I encourage you to add Jones’ books to your reading list. They are a mine of spiritual and biblical richness to enrich one’s thought and spirit. There are some texts I want to introduce that I believe will be good to begin reading and studying. Jones’ book Let God Be Magnified: Meditations from Isaiah 40 is a book beginning book. It only covers one chapter in Isaiah. Jones says, “Isaiah 40 is an inexhaustible mine of comfort and strength which flow from the study of God’s attributes. The following pages offer but a taste of its goodness to the reader who is urged to make this majestic portion of the Bible the frequent subject of his contemplations.” He goes on to contend that the reading and study of this passage “will reveal the Word of God as a many-faceted jewel to illumine the heart and mind, and to instruct the soul.”

As Jones concludes his book, he says, “God’s whole counsel and His complete instruction cannot be found in entirety in any one book or chapter of the Bible; nevertheless, Isaiah 40 contains a magnitude of knowledge vital to a life of triumphant faith.” This book stresses the nature of true saving faith, the revelation of The Living Word in the written Word, stresses the fact that God will not tolerate any idol made by man by hand or intellect and “that God is worthy of the supreme place of affection in the hearts of His people.”

One of the most interesting books in the Old Testament is Hosea where God commands the Prophet to marry a whore. The Lord said to the Prophet Hosea, “Go take unto thee a wife of whoredoms and children of whoredoms: for the land hath committed great whoredom, departing from the LORD” (1:2). Jones gives the story and the reasons for God’s leading the Prophet. This story’s “distinct, historical setting” can be gained by searching through the Old Testament books of Samuel, Kings and Chronicles. There are manifold truths to be gained in this study. Jones writers, “These truths are rich in application to the church today, as well as to every individual believer. Let the reader of this prophecy insert his own name where Ephraim and Judah appear, and he will perceive that his heart and life have the same needs of repentance and revival.”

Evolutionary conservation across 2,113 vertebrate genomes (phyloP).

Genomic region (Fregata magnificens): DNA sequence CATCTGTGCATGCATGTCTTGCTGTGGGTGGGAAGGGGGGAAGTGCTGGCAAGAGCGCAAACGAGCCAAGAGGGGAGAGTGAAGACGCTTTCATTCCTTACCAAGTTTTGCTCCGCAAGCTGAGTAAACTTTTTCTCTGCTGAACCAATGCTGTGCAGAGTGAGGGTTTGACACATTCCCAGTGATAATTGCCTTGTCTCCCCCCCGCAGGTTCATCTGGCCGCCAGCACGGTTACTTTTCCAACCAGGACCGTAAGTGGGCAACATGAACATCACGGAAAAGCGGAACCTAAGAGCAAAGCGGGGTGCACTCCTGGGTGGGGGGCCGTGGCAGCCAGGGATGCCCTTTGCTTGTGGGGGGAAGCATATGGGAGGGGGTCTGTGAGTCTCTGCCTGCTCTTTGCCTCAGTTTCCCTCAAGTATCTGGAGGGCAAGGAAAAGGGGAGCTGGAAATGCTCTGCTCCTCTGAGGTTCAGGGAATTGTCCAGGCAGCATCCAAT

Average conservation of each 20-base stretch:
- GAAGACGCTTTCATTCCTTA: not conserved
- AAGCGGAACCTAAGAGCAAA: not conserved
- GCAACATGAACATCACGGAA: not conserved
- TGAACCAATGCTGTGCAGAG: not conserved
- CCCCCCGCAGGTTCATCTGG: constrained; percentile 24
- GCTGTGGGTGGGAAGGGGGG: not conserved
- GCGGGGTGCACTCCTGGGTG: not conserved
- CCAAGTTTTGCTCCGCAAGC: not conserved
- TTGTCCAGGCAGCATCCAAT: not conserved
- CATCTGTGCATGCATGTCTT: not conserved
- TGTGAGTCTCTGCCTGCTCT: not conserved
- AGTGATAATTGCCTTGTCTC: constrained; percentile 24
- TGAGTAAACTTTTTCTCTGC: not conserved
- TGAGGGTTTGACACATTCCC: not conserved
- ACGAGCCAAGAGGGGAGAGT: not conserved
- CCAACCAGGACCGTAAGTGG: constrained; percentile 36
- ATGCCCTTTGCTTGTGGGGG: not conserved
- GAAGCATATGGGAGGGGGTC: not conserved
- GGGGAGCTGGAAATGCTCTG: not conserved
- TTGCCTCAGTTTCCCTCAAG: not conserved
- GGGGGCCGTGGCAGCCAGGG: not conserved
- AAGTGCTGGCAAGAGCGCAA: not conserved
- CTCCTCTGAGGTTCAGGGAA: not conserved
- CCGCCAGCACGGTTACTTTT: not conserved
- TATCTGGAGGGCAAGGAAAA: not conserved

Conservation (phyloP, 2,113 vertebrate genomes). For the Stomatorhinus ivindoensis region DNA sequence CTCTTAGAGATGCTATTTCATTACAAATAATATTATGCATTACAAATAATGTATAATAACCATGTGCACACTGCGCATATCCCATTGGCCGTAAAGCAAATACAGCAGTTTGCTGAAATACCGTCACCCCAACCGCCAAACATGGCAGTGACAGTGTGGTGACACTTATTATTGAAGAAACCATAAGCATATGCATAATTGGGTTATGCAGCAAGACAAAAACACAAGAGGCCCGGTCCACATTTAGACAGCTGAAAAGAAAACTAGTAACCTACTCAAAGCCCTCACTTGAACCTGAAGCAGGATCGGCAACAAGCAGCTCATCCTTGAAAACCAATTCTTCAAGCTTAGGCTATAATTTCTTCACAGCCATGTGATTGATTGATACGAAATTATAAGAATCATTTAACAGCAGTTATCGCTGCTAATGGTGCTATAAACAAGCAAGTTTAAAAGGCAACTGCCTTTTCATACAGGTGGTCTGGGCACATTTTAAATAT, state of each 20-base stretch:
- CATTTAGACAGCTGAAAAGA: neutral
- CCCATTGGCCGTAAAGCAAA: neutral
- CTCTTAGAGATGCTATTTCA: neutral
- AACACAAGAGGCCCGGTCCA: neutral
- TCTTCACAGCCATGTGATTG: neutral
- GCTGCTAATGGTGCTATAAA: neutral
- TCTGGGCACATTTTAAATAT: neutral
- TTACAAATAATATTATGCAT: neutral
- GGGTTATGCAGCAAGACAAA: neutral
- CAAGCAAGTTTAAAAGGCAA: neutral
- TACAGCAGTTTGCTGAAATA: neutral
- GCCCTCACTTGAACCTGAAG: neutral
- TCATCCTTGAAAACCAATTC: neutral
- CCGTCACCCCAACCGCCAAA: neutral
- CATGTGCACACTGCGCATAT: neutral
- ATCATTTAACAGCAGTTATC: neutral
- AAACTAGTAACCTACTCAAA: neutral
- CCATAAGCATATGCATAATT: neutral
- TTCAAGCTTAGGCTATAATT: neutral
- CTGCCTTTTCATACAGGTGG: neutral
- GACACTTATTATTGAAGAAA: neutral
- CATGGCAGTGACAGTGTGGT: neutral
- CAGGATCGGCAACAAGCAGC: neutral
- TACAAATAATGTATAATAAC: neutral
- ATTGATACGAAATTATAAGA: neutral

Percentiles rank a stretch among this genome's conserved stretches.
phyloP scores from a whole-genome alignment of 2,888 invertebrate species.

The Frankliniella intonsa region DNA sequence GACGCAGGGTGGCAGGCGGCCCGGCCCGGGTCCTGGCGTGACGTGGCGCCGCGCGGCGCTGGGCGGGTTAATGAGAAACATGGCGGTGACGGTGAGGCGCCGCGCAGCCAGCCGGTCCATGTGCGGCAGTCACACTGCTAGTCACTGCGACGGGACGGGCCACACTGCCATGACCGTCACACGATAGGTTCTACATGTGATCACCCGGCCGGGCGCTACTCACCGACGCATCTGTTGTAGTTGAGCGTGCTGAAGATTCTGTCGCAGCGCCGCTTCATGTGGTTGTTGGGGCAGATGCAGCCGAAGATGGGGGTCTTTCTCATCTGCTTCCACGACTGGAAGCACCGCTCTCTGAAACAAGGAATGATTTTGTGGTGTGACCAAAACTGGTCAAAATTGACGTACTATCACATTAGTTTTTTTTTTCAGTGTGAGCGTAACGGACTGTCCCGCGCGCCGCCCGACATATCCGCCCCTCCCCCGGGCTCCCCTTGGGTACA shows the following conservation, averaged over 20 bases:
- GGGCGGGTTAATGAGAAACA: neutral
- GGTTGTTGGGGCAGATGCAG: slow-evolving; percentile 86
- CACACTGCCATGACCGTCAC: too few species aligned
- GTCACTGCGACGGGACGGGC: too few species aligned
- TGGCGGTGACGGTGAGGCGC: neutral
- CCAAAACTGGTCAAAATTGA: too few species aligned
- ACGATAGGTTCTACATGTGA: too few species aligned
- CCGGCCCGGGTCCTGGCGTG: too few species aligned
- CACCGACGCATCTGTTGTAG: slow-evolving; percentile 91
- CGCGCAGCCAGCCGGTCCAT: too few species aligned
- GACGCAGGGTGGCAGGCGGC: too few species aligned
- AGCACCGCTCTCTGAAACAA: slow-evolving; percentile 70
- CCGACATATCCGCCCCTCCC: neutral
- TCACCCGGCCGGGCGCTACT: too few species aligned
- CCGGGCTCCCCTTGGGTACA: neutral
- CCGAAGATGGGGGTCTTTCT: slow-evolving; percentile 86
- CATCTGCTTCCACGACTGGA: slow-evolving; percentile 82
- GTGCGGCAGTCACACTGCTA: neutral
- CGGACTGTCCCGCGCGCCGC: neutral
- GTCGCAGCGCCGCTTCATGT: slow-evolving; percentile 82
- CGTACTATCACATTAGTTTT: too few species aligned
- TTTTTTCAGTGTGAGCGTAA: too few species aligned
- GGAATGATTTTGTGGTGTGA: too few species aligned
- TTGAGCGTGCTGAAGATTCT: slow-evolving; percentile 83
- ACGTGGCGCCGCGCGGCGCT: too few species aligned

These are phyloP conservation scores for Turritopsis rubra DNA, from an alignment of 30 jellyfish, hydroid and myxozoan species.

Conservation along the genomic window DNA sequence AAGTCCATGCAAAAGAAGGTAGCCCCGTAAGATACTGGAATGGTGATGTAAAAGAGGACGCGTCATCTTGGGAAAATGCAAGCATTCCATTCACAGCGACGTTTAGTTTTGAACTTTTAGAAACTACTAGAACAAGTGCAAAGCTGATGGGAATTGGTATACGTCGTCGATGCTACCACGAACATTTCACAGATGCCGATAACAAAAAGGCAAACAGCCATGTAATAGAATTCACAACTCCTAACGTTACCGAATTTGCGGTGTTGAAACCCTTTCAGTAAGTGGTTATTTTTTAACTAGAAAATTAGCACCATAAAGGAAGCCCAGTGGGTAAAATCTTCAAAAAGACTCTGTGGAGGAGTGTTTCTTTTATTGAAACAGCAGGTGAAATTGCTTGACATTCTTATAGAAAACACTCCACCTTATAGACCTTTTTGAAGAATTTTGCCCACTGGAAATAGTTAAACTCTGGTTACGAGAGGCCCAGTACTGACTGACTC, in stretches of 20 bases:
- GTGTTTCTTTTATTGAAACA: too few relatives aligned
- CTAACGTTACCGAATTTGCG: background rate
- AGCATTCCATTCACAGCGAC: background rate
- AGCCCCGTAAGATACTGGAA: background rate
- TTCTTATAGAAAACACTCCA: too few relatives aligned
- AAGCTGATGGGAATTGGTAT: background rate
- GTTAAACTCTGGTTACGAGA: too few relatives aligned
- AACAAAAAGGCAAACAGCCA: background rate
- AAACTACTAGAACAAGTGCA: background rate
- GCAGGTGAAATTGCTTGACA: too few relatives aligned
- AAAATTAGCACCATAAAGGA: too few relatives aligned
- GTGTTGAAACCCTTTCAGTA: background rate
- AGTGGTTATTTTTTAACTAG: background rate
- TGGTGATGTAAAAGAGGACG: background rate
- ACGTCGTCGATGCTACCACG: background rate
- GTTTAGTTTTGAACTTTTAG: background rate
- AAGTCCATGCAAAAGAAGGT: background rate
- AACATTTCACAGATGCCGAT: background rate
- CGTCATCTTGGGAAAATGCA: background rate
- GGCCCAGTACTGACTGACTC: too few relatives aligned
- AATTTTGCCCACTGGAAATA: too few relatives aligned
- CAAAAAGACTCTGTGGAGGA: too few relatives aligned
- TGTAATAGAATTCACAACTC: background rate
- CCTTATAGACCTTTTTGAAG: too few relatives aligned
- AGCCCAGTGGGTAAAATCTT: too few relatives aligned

One of the best books Jones has written is an exposition of the one hundred nineteenth Psalm subtitled “Treasure for the Godly.” He opens this volume with this statement, “All the Word of God is precious treasure to the child of God, but certain portions of holy scripture lend themselves to his more frequent meditation and constant delight. Among these, few excel the one hundred nineteenth psalm in its worshipful, praise-evoking, and heart-searching contents.”

In another book Jones gives a series of studies on Psalms 63 and 107 and then closes that book with a series of essays dealing with perfectionism, Christ’s power, secret things, spiritual

security, appetite and eating, church growth, despair’s antidote, unbelief, homosexuality and servant heart.

There are several other volumes, but these brief explanations should give you some idea of the value of Robert Jones’ literary writings on the work and word of God.

I look forward to hearing from you on books you have read that have enriched you. Such reading is very important in our human experience and I would like to benefit from your experience and learn from you.

— Email Jerry Hopkins at drjerryhopkins@yahoo.com, or by letter at Dr. Jerry Hopkins, P. O. Box 1363, Marshall, Texas 75671. Dr. Jerry Hopkins is a historian and retired university history professor.